A common theme running in the two companies’ latest results was that the gaming GPU market is still healthy despite the ongoing weak PC market. This is important for AMD if the company is to truly recover fast enough before investors completely lose faith in AMD stock. AMD is mainly pinning its hopes of recovery on Zen, a new PC processor architecture that AMD will incorporate in its Opteron chips which would improve performance over current Opteron chips that use the Bulldozer architecture by 40%. The new Zen chips will compete with Intel's (NASDAQ:INTC) mid-range Xeon E5 chips.
AMD had earlier planned to launch Zen chips in late 2015, but the launch will now be delayed by at least one year due to poor yield and ramp-up rate by GlobalFoundries’ 14nm nodes. GGlobalFoundries is the company that manufactures AMD’s chips, but has been struggling to transition from 28nm nodes to 14nm process. The earliest date when AMD can launch the new chips has now been pushed back to Q4 2016.
Meanwhile, AMD continues to badly lag Intel in the PC market, especially now that Intel has launched Skylake. With an extra one-year wait, AMD is likely to find itself in dire straits as it continues to burn cash and investor confidence wears thin.
The performance of the company’s gaming GPU segment over the next one year could literally make or break the company. Luckily for AMD, and its investors, the company has been making decent strides in this regard. According to a report by Barron’s, AMD has been gaining market share in mid-range graphic cards at Nvidia’s expense. Nvidia’s Asynchronous Compute fiasco involved Nvidia’s graphics cards inexplicably not being able to support Microsoft's (NASDAQ:MSFT) Async Compute. Developers were therefore forced to switch to AMD’s graphic cards.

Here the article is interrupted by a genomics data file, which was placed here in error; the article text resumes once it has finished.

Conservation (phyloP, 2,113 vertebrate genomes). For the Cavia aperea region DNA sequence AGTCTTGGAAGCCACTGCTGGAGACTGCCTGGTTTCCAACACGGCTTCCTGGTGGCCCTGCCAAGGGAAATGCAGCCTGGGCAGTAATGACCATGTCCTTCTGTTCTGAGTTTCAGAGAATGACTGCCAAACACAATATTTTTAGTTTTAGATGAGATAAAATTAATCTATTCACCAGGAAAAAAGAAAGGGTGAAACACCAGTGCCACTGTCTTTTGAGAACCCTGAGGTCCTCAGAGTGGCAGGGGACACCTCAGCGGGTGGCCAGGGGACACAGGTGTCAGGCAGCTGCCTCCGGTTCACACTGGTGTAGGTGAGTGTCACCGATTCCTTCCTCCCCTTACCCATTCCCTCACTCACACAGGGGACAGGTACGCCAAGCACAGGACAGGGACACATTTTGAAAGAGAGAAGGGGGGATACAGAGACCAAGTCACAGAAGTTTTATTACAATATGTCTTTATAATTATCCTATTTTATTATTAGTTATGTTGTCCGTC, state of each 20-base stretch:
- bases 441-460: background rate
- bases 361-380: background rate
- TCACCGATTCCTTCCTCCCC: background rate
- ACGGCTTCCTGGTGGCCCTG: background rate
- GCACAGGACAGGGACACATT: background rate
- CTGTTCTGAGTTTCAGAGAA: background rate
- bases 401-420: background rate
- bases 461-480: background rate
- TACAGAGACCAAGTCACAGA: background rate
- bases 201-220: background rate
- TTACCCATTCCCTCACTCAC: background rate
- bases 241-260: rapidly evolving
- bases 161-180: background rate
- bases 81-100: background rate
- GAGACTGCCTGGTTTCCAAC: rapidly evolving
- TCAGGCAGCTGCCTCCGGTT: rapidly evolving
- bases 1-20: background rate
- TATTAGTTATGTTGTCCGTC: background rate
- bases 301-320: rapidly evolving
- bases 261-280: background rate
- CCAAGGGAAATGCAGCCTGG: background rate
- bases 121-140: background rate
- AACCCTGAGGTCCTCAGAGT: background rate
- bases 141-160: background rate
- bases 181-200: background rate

AMD has, however, continued to struggle in the high-end segment of the market where margins are better. The company’s R9 Fury X cards have reportedly been in acute short supply due to a shortage of HBM technology by Fiji, which is still at it infancy.
But the latest checks by MKM Partners offers hope for both AMD’s and Nvidia’s GPU businesses. MKM recently told Barron’s that AMD’s high-end R9 GPUs had only seen modest price declines as the company prepares for a product refresh and the launch of its next-gen GPU line codenamed Arctic Islands during the summer
It appears as if the ongoing weakness in the PC market has not in any way hampered PC gaming as gaming GPU sales by the market leaders Nvidia and AMD aptly demonstrate. AMD’s cash-burning PC processor business has been limiting the amount of money the company can invest in its graphic cards to compete effectively with Nvidia, and this is not likely to change soon. But AMD’s current graphic card offerings are doing well enough, and might help to keep the company afloat before Zen finally arrives. AMD stock remains a pretty good contrarian play and the stock is likely to maintain its current positive momentum in 2016.